The above are my personal staples, another exercise I enjoy is the gliding leg curl. I saw Bret Contreras performing it and knew I needed to try it. — This is pretty sweet because it works the entire hamstring, as you take the hips through extension and flex at the knee. Give it a shot, I think it works as a great alternative to a leg curl machine.
It’d be a very good shout to pick one hip extension exercise and one knee flexion exercise e.g. Good Mornings and Leg Curls.
So if you want huge hamstrings do not limit yourself to a set number of exercises, make sure to work them through a variety of modalities. 
What about squats???
When we squat the hamstring doesn’t really change much in length, as it is lengthening and shortening simultaneously and acts more as a dynamic stabiliser than anything. — So if you want big legs, don’t limit yourself to squats.
William Ebben in his paper ‘Hamstring Activation During Lower Body Resistance Training Exercises’ concluded:
“…the squat is not an optimal exercise for training the hamstrings” 
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- Pick one hip extension and knee flexion exercise.
- Vary these every 4 to 6 weeks.
2) Provide Stimulating Volume
Traditionally it’s thought there’s a particular rep range for hypertrophy, Brad Schoenfeld in his research has shown this wasn’t the case and showed there to be a benefit from a range of reps.  When it comes to hypertrophy Brad discovered three main mechanisms; mechanical tension, metabolic stress and muscle damage.  Which I go into depth over in Get Big Stay Lean.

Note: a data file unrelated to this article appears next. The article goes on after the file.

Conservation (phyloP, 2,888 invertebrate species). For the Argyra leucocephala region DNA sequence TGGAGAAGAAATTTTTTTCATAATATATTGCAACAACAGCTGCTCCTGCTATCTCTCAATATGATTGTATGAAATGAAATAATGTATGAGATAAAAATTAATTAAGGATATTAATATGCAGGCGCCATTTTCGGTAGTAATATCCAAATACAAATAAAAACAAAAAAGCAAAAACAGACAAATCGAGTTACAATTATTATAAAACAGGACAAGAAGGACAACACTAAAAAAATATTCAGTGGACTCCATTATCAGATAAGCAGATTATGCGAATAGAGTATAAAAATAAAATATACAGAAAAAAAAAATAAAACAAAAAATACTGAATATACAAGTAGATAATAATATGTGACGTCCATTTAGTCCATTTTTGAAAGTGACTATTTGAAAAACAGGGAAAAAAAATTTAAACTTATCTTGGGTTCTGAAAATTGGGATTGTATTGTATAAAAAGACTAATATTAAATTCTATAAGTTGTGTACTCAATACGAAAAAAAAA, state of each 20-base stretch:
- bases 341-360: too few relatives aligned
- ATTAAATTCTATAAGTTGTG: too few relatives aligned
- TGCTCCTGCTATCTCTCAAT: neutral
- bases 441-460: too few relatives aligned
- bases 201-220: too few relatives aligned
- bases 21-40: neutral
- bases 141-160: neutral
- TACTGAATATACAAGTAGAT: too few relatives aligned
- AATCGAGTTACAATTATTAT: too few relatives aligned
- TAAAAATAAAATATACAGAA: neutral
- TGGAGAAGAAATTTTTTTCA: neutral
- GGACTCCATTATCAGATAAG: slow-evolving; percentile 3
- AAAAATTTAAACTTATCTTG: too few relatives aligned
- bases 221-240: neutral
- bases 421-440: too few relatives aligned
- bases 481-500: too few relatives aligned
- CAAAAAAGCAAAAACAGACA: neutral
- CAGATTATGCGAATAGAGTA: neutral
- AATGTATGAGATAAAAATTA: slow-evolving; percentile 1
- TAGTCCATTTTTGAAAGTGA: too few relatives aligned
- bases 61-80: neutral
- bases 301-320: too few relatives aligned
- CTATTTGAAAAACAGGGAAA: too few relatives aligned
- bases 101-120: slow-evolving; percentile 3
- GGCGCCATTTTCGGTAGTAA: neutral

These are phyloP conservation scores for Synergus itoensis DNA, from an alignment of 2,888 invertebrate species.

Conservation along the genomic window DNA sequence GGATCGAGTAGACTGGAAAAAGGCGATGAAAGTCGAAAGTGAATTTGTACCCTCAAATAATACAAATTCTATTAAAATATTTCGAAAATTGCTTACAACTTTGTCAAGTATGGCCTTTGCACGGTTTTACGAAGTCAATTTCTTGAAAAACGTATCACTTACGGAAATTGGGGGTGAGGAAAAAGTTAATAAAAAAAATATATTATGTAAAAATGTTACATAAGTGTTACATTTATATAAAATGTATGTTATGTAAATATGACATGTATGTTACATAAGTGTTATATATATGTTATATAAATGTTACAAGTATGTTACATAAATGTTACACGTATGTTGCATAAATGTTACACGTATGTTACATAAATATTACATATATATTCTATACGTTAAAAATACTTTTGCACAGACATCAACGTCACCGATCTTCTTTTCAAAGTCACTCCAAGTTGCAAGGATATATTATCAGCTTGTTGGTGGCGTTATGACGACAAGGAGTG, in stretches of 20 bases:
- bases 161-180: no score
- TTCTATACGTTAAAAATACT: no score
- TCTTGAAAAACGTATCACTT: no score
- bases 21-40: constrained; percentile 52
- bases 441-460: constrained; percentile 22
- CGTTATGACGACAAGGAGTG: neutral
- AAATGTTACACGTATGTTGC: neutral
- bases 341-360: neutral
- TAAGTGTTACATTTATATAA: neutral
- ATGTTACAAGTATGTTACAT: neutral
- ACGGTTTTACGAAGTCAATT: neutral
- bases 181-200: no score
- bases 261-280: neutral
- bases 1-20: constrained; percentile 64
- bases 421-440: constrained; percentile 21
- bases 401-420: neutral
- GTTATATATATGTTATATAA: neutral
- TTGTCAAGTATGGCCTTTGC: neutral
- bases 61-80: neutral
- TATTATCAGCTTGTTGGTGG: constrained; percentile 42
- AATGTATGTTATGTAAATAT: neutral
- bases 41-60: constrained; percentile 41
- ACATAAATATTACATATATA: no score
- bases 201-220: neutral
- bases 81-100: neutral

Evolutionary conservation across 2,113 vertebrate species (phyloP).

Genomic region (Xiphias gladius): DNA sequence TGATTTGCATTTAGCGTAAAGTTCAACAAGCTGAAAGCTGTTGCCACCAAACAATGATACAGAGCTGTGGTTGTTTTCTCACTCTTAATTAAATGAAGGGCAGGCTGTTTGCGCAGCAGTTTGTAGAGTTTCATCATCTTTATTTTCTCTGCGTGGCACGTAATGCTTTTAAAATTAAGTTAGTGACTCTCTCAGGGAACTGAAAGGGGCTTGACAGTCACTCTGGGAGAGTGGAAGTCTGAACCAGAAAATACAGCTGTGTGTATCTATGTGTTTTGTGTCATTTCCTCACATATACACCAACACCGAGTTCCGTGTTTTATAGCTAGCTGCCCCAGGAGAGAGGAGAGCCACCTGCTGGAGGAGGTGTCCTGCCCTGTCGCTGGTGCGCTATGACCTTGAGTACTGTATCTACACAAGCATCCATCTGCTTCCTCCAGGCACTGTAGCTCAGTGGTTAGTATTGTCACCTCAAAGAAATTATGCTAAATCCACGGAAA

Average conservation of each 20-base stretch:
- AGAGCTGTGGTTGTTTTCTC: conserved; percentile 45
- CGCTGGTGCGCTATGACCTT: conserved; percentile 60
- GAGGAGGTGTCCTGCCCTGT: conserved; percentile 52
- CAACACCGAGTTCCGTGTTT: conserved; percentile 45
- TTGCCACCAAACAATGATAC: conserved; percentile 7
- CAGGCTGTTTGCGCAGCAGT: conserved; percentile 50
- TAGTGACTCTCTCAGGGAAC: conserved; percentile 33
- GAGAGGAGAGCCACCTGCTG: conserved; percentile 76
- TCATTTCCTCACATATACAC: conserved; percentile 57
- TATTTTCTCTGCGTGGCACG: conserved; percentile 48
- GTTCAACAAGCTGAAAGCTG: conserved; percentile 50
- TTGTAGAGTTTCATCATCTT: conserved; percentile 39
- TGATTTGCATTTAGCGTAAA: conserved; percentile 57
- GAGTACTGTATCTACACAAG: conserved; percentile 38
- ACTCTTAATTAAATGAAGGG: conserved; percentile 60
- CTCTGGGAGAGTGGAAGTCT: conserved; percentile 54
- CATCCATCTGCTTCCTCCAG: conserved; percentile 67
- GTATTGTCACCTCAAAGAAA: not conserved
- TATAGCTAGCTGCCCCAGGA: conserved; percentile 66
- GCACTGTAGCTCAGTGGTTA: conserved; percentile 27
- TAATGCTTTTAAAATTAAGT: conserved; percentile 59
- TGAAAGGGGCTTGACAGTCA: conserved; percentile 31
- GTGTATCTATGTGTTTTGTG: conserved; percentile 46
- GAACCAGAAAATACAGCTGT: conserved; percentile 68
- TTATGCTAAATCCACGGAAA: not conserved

Whilst all exercises and rep ranges do contribute to each of these mechanisms to differing degrees, each do bias one more than another. For example, mechanical tension is best achieved with heavy loading, which isn’t so easily produced with something like a leg curl. However, leg curls are great for creating metabolic stress when done for higher repetitions.
Therefore, there is no one rep range you should use for hypertrophy, but rather a range that achieves all three of the above mechanisms. Furthermore, Brad has discovered a dose response relationship with volume and hypertrophy, in that more seems to be better, at least to a certain point. — There is an inverted U relationship to volume, and so we want to get to the top of this but not surpass it.
How do we get to the top? — We find our maximal stimulating volumes.
Yes — this is essentially means you choose weights that are heavy enough and provide enough mechanical tension for muscle growth, that can also be performed with sufficient volume.
- How heavy do we need to go to be stimulating? Well past the novice level (who can grow using lighter weights) we need somewhere around 60% to 75% or 6 to 12 reps (there has been evidence to show you can use as little as 40% but the reps required are very high or limbs need to be occluded).
- How much volume do we require? It looks like 40 to 70 reps done 2 to 4 times per week provides sufficient volumes for growth, and this provides a good starting point. 
Lower Body Day
- Squats 4×10
- RDLs 4×10
- Leg Extensions 2×12
- Gliding Leg Curls 2×12
Total Hamstring Volume (reps x sets) = 64